And They’re Off!
It’s 12noon on Tuesday, 16 Aug., here in Ísafjörður, Iceland. The wind calmed overnight (although it’s picking up again) and the rain is just spitting a bit now. And in today’s news: Polar Bear is departing Ísafjörður in about three hours. And there was much rejoicing.
As detailed earlier, we’re going to head out of the fjord here and turn left (west) to ride the strong winds outside toward calmer conditions nearer the Greenland coast. Once we’re clear of the heaviest stuff, we’ll turn north and head for Scoresby Sund. We’ll hope for relatively benign conditions there — not too much wind and/or ice — so we can round the cape that protects the southern flank of the sound. If there’s too much ice, or if there’s too much wind with enough ice that combined there’s sufficient danger, then we’ll turn around and be back in Iceland (likely here in Ísafjörður) by Saturday. We should know, based on weather reports and satellite photographs of the ice conditions, by late Wednesday whether we can get into Scoresby Sund.
We spoke with the family of the skipper of Aurora, a charter sailboat based here in Ísafjörður (that we saw off Jan Mayen several weeks ago), who’s been in Kulusuk for a couple of weeks now. The skipper said he’s never seen so much ice and the locals in Greenland said there’s more ice than there’s been in 45 years. So…we’ll see what happens. (The irony is that Polar Bear could have made it the week before I rejoined the boat had Boy Wonder not skedaddled for the UK, but let’s not get into that here.)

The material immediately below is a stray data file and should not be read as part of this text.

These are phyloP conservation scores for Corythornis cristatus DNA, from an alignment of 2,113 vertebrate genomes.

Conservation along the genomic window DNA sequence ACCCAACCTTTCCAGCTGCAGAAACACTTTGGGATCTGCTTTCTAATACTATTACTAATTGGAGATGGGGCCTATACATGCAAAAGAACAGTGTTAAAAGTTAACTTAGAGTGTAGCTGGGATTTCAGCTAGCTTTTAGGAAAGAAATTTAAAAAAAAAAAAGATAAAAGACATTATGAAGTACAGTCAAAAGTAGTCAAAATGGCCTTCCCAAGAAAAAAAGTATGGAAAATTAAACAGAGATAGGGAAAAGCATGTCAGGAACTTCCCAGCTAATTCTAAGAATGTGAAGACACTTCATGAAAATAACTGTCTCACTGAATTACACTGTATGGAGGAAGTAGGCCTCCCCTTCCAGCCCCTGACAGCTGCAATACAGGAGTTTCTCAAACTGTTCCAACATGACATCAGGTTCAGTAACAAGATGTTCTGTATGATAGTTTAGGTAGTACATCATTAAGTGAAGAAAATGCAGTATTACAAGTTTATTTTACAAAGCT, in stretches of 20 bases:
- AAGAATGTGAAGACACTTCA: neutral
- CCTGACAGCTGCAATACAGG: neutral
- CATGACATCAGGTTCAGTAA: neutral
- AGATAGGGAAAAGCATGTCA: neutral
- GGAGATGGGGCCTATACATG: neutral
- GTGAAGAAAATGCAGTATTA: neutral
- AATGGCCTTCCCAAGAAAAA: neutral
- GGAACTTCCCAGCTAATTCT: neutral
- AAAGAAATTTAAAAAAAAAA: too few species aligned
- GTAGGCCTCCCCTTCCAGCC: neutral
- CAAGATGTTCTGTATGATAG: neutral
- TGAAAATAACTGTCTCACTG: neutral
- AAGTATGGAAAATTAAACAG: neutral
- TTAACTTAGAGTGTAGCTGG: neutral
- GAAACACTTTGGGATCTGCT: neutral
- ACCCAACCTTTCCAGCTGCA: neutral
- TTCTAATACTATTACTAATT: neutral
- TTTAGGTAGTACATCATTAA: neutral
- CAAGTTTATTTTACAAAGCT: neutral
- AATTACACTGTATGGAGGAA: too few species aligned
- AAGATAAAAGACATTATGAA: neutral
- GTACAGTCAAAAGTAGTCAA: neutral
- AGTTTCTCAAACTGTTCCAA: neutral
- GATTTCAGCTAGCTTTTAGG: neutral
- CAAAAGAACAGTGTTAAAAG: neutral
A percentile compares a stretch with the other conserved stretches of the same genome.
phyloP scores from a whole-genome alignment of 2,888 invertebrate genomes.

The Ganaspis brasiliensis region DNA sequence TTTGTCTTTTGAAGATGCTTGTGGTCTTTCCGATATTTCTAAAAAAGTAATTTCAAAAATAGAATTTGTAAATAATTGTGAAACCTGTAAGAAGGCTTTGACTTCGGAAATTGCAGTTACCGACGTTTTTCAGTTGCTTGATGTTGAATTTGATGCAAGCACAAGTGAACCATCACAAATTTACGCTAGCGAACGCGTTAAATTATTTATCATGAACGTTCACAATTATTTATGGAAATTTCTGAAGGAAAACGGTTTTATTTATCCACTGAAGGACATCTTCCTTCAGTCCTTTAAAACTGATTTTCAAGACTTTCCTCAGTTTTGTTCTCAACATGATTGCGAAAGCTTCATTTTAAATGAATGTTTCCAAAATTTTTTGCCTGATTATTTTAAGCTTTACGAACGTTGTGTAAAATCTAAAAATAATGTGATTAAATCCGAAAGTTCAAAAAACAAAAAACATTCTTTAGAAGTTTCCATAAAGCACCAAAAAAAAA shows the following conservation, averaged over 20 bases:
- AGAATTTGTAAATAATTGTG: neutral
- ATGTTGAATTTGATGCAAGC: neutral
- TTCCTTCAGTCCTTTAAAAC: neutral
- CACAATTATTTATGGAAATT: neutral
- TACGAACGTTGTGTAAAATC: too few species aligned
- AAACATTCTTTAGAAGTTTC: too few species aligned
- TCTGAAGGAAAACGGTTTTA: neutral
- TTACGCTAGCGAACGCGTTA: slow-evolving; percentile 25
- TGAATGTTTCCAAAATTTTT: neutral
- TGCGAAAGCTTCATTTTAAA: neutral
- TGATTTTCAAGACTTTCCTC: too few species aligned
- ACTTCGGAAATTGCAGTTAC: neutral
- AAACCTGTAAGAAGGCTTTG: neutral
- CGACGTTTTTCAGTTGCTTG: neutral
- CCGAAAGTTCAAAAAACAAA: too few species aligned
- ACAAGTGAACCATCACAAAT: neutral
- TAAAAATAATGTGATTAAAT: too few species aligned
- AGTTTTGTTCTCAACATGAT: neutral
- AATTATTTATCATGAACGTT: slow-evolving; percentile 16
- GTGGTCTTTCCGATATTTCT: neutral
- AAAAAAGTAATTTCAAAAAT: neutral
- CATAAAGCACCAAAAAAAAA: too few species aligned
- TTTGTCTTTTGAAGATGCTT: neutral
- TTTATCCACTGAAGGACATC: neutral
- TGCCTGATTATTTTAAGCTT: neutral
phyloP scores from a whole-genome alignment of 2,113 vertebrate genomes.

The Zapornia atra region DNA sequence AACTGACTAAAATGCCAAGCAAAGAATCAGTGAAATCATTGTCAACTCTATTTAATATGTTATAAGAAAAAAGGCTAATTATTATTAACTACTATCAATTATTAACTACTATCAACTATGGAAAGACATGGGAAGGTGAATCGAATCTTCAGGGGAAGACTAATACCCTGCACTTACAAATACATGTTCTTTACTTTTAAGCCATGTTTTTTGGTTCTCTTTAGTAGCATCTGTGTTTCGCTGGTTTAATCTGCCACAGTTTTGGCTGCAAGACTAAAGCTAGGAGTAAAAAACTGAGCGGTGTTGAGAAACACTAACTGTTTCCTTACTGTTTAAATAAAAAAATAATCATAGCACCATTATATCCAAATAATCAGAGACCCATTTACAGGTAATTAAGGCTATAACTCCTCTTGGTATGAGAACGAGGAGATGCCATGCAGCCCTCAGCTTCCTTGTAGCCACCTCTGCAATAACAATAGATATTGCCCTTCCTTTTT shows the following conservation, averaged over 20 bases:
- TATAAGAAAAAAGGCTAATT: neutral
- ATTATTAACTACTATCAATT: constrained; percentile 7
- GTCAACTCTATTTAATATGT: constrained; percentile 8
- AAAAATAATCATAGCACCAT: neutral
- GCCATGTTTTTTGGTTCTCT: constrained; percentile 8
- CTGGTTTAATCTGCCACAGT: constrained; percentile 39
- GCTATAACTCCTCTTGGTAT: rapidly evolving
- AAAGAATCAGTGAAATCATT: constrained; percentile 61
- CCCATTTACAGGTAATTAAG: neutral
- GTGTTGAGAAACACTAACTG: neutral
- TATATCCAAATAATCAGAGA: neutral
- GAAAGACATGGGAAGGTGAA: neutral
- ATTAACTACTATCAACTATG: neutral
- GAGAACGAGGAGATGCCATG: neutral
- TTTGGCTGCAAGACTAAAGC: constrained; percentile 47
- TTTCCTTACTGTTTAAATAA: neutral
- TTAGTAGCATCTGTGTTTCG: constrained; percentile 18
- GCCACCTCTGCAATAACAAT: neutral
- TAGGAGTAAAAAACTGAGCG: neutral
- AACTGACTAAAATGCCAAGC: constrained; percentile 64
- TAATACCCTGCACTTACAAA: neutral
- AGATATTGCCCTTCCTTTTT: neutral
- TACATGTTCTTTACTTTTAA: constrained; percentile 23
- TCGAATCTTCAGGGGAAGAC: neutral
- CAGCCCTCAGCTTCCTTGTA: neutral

I’ll be stoked if we can make it to Greenland. To see such a unique place would be a rare, if not unique, experience, hopefully surpassing even all that I’ve seen on this trip so far.
But more importantly, I’m anxious to get back to sea. Yes, I’ve been back on the boat for the past week, but I haven’t really been on the boat since I left in Akureyri in mid-July. Being tied to a dock is nowhere near the same as being at sea. That rhythm of daily life on board, the sounds and motions of the boat moving through the water, the way the universe is reduced to the 72-foot length of Polar Bear and the sea from horizon to horizon…these are not remotely replicated when in port. In port, the rhythms of life are driven by shore life and the hours kept by the town in which you’re docked. Being on a boat in port is just living in that town in a very small, damp apartment with a lousy bathroom.
At sea, though, the boat becomes a mobile castle, a bulwark against the harsh-yet-beautful environment that conveys you to ever new sights and destinations. The beds are sumptuous, the food extravagant and the bathrooms, well, they’re still not exactly plush. And the clarity that comes from being on a watch system — you’re either on or you’re off — enables one to be remarkably productive and still be refreshed at all times.
So, yeah…I’m looking forward to casting off the lines this afternoon. Once we depart, we’ll be out of contact until we return to Iceland, be that in a couple of days or a couple of weeks. I will, of course, post once we’re back in range. Talk to y’all then…